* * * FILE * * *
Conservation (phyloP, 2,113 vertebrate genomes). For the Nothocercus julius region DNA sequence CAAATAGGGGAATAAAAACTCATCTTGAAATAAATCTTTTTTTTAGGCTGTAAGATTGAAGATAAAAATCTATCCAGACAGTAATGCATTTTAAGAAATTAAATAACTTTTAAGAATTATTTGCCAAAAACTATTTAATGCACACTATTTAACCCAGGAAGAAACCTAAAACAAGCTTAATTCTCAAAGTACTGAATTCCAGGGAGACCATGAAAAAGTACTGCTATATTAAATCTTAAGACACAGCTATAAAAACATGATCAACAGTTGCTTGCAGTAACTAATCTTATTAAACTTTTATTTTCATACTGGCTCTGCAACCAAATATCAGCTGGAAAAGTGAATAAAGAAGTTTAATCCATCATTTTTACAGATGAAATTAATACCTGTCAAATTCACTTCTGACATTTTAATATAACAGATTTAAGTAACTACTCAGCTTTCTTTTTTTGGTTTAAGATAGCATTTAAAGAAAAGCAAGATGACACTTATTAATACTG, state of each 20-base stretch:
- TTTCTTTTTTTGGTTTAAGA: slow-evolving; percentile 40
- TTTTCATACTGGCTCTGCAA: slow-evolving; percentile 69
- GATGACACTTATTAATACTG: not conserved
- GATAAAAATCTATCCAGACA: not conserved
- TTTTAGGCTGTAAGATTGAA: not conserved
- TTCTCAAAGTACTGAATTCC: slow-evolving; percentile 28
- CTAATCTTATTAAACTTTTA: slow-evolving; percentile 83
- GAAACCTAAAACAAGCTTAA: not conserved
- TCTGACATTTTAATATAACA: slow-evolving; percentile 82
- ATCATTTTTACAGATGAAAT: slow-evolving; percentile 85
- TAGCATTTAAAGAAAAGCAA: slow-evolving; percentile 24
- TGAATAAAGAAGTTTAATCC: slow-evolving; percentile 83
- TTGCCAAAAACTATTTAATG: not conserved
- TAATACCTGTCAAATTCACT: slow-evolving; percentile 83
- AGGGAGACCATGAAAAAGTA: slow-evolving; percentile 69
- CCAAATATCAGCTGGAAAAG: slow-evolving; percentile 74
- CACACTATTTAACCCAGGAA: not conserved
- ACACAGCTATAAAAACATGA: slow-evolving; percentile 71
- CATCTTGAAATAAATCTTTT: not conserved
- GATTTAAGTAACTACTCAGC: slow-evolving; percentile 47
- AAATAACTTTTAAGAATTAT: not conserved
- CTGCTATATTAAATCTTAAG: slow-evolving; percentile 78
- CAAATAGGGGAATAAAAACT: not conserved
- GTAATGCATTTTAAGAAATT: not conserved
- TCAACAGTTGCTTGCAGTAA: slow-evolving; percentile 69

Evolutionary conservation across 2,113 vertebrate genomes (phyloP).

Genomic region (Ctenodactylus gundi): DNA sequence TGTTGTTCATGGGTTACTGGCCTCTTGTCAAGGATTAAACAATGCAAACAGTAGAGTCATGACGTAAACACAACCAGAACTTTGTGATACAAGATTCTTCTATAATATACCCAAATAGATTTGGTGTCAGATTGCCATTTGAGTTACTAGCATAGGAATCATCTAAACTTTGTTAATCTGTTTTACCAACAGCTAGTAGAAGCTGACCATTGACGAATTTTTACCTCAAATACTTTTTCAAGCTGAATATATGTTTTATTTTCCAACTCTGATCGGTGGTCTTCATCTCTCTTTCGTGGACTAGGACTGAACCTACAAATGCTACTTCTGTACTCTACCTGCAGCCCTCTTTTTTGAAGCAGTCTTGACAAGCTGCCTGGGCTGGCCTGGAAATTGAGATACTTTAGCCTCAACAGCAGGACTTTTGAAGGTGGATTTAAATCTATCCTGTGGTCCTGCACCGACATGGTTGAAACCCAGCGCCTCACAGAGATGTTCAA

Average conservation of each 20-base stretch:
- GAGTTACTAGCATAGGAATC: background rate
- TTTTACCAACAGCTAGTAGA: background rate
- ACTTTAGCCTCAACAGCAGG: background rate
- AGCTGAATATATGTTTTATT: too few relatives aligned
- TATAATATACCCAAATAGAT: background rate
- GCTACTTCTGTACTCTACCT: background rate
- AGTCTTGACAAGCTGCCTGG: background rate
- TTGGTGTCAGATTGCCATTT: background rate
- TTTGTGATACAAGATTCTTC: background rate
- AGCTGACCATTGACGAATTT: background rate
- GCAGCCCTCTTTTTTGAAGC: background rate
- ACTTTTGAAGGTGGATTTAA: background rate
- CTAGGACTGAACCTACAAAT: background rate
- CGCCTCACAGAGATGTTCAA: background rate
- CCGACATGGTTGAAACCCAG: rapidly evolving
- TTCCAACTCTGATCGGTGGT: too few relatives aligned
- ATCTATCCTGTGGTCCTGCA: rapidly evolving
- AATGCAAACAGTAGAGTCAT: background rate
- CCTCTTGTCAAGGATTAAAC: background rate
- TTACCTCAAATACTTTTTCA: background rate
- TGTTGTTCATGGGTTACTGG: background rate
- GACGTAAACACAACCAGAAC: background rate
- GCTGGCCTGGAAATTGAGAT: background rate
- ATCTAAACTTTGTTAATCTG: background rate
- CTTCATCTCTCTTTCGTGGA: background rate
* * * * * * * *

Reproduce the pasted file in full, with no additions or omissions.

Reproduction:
Conservation (phyloP, 2,113 vertebrate genomes). For the Nothocercus julius region DNA sequence CAAATAGGGGAATAAAAACTCATCTTGAAATAAATCTTTTTTTTAGGCTGTAAGATTGAAGATAAAAATCTATCCAGACAGTAATGCATTTTAAGAAATTAAATAACTTTTAAGAATTATTTGCCAAAAACTATTTAATGCACACTATTTAACCCAGGAAGAAACCTAAAACAAGCTTAATTCTCAAAGTACTGAATTCCAGGGAGACCATGAAAAAGTACTGCTATATTAAATCTTAAGACACAGCTATAAAAACATGATCAACAGTTGCTTGCAGTAACTAATCTTATTAAACTTTTATTTTCATACTGGCTCTGCAACCAAATATCAGCTGGAAAAGTGAATAAAGAAGTTTAATCCATCATTTTTACAGATGAAATTAATACCTGTCAAATTCACTTCTGACATTTTAATATAACAGATTTAAGTAACTACTCAGCTTTCTTTTTTTGGTTTAAGATAGCATTTAAAGAAAAGCAAGATGACACTTATTAATACTG, state of each 20-base stretch:
- TTTCTTTTTTTGGTTTAAGA: slow-evolving; percentile 40
- TTTTCATACTGGCTCTGCAA: slow-evolving; percentile 69
- GATGACACTTATTAATACTG: not conserved
- GATAAAAATCTATCCAGACA: not conserved
- TTTTAGGCTGTAAGATTGAA: not conserved
- TTCTCAAAGTACTGAATTCC: slow-evolving; percentile 28
- CTAATCTTATTAAACTTTTA: slow-evolving; percentile 83
- GAAACCTAAAACAAGCTTAA: not conserved
- TCTGACATTTTAATATAACA: slow-evolving; percentile 82
- ATCATTTTTACAGATGAAAT: slow-evolving; percentile 85
- TAGCATTTAAAGAAAAGCAA: slow-evolving; percentile 24
- TGAATAAAGAAGTTTAATCC: slow-evolving; percentile 83
- TTGCCAAAAACTATTTAATG: not conserved
- TAATACCTGTCAAATTCACT: slow-evolving; percentile 83
- AGGGAGACCATGAAAAAGTA: slow-evolving; percentile 69
- CCAAATATCAGCTGGAAAAG: slow-evolving; percentile 74
- CACACTATTTAACCCAGGAA: not conserved
- ACACAGCTATAAAAACATGA: slow-evolving; percentile 71
- CATCTTGAAATAAATCTTTT: not conserved
- GATTTAAGTAACTACTCAGC: slow-evolving; percentile 47
- AAATAACTTTTAAGAATTAT: not conserved
- CTGCTATATTAAATCTTAAG: slow-evolving; percentile 78
- CAAATAGGGGAATAAAAACT: not conserved
- GTAATGCATTTTAAGAAATT: not conserved
- TCAACAGTTGCTTGCAGTAA: slow-evolving; percentile 69

Evolutionary conservation across 2,113 vertebrate genomes (phyloP).

Genomic region (Ctenodactylus gundi): DNA sequence TGTTGTTCATGGGTTACTGGCCTCTTGTCAAGGATTAAACAATGCAAACAGTAGAGTCATGACGTAAACACAACCAGAACTTTGTGATACAAGATTCTTCTATAATATACCCAAATAGATTTGGTGTCAGATTGCCATTTGAGTTACTAGCATAGGAATCATCTAAACTTTGTTAATCTGTTTTACCAACAGCTAGTAGAAGCTGACCATTGACGAATTTTTACCTCAAATACTTTTTCAAGCTGAATATATGTTTTATTTTCCAACTCTGATCGGTGGTCTTCATCTCTCTTTCGTGGACTAGGACTGAACCTACAAATGCTACTTCTGTACTCTACCTGCAGCCCTCTTTTTTGAAGCAGTCTTGACAAGCTGCCTGGGCTGGCCTGGAAATTGAGATACTTTAGCCTCAACAGCAGGACTTTTGAAGGTGGATTTAAATCTATCCTGTGGTCCTGCACCGACATGGTTGAAACCCAGCGCCTCACAGAGATGTTCAA

Average conservation of each 20-base stretch:
- GAGTTACTAGCATAGGAATC: background rate
- TTTTACCAACAGCTAGTAGA: background rate
- ACTTTAGCCTCAACAGCAGG: background rate
- AGCTGAATATATGTTTTATT: too few relatives aligned
- TATAATATACCCAAATAGAT: background rate
- GCTACTTCTGTACTCTACCT: background rate
- AGTCTTGACAAGCTGCCTGG: background rate
- TTGGTGTCAGATTGCCATTT: background rate
- TTTGTGATACAAGATTCTTC: background rate
- AGCTGACCATTGACGAATTT: background rate
- GCAGCCCTCTTTTTTGAAGC: background rate
- ACTTTTGAAGGTGGATTTAA: background rate
- CTAGGACTGAACCTACAAAT: background rate
- CGCCTCACAGAGATGTTCAA: background rate
- CCGACATGGTTGAAACCCAG: rapidly evolving
- TTCCAACTCTGATCGGTGGT: too few relatives aligned
- ATCTATCCTGTGGTCCTGCA: rapidly evolving
- AATGCAAACAGTAGAGTCAT: background rate
- CCTCTTGTCAAGGATTAAAC: background rate
- TTACCTCAAATACTTTTTCA: background rate
- TGTTGTTCATGGGTTACTGG: background rate
- GACGTAAACACAACCAGAAC: background rate
- GCTGGCCTGGAAATTGAGAT: background rate
- ATCTAAACTTTGTTAATCTG: background rate
- CTTCATCTCTCTTTCGTGGA: background rate